In a rather short statement ? as we are recently used to in regard to Oracle – the software outfit announced on Friday to discontinue the commerial version of Open Office. They also want to move OpenOffice.org to a "purely community-based open source project".

Oracle's HQ in Silicon Valley

Oracle remained silent about the interesting bits of the move. They didn’t disclose the reason for the decision other than their sudden change of heart regarding which development model is best suited for OpenOffice.org. Also they didn’t give an explanation for the discontinuation of the commercial version. If recent announcements of the company are any indication though, it might be because of lack of sales and profitability. Furthermore it
wasn’t specified whether Oracle will transfer ownership of the OpenOffice.org brand to an open source organization.

In the last paragraph of their release, they outline their lengthy commitment to certain open source porjects, what can only be regarded as a half-hearted statement. The specifically tout Linux and MySQL, though the latter has only been obtained through the acquisition of Sun Microsystems finalized in 2010. Your definition of "long history" may vary.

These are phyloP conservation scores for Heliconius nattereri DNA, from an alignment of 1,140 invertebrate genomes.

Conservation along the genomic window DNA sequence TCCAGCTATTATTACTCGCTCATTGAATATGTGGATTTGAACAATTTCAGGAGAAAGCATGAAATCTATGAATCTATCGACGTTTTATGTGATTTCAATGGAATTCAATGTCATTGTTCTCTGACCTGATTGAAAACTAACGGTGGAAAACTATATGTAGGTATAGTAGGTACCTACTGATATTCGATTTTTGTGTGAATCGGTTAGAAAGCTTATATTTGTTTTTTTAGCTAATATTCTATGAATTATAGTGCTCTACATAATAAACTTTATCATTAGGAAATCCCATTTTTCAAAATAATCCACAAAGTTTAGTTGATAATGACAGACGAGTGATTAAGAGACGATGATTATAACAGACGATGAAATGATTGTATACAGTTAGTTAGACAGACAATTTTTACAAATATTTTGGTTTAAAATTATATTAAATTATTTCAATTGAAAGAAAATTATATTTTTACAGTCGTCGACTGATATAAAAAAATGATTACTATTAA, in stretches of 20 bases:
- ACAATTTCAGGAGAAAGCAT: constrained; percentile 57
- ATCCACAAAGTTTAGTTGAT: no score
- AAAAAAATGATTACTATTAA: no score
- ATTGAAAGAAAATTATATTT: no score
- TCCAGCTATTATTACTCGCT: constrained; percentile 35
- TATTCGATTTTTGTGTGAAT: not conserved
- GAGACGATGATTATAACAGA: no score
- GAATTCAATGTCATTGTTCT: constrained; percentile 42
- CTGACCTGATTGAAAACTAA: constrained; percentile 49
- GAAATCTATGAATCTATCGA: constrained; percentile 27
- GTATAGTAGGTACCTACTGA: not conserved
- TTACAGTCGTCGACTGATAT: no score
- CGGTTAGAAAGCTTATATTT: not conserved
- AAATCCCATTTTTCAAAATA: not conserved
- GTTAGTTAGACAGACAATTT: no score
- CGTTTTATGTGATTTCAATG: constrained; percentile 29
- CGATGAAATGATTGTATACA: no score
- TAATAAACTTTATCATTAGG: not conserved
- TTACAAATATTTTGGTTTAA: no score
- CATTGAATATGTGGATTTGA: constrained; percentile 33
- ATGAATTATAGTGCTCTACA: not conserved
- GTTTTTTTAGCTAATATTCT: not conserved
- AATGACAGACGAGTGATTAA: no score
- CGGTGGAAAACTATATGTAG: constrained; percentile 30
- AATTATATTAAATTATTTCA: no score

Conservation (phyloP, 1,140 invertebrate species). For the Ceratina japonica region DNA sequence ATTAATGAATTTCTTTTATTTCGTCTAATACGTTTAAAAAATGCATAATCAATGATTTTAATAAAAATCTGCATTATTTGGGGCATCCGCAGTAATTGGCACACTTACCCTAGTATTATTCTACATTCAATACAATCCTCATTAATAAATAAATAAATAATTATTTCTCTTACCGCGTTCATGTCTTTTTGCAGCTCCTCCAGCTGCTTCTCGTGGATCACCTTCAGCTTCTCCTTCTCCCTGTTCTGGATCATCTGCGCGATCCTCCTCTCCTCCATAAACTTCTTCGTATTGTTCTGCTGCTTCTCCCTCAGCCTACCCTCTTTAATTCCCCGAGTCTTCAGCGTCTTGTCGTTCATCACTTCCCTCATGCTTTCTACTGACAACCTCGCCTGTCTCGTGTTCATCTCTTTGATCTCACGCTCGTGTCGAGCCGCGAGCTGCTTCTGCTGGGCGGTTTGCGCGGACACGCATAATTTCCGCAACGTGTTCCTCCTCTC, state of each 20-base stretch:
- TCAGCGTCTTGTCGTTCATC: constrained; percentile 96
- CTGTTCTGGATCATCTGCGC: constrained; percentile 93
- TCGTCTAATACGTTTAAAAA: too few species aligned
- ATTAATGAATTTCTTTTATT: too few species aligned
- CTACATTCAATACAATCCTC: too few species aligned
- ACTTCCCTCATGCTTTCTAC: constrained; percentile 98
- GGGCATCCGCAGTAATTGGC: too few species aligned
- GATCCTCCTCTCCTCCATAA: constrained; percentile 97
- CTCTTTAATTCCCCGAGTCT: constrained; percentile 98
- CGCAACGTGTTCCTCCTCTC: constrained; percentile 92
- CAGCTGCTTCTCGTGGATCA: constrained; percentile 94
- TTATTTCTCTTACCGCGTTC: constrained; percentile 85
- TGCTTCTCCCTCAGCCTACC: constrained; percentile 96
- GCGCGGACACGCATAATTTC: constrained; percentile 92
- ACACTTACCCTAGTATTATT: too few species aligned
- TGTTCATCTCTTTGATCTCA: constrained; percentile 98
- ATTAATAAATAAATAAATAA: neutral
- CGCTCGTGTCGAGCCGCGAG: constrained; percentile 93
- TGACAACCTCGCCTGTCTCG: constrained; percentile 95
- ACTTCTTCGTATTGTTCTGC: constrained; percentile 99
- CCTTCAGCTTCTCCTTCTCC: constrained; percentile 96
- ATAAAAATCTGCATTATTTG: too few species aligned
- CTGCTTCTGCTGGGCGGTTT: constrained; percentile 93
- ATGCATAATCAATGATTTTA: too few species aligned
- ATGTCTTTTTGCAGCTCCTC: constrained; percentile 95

Welcome to OpenOffice.org - A matter of the past?
Welcome to OpenOffice.org – A matter of the past?

Repeatedly Oracle got bad reports about their cooperation with open source organizations. This culminated in the
OpenOffice.org fork LibreOffice by the Document Foundation in September 2010 and the withdrawal of the Apache Foundation of the Java Executive Comittee overseeing the development of the Java programming language in December 2010.

As for the future of the project it remains to be seen, whether the Document Foundation prefers to stick with their new name LibreOffice for the piece of software. From a user point of view, not much has changed, apart from the name tag. LibreOffice already got support from certain governments requiring documents to be stored in the Open Document Format (ODF). Ultimately one of the two will have to go, but which one is unclear at the
moment. Though as some Linux distributions already changed over to LibreOffice, they will possibly stick with that.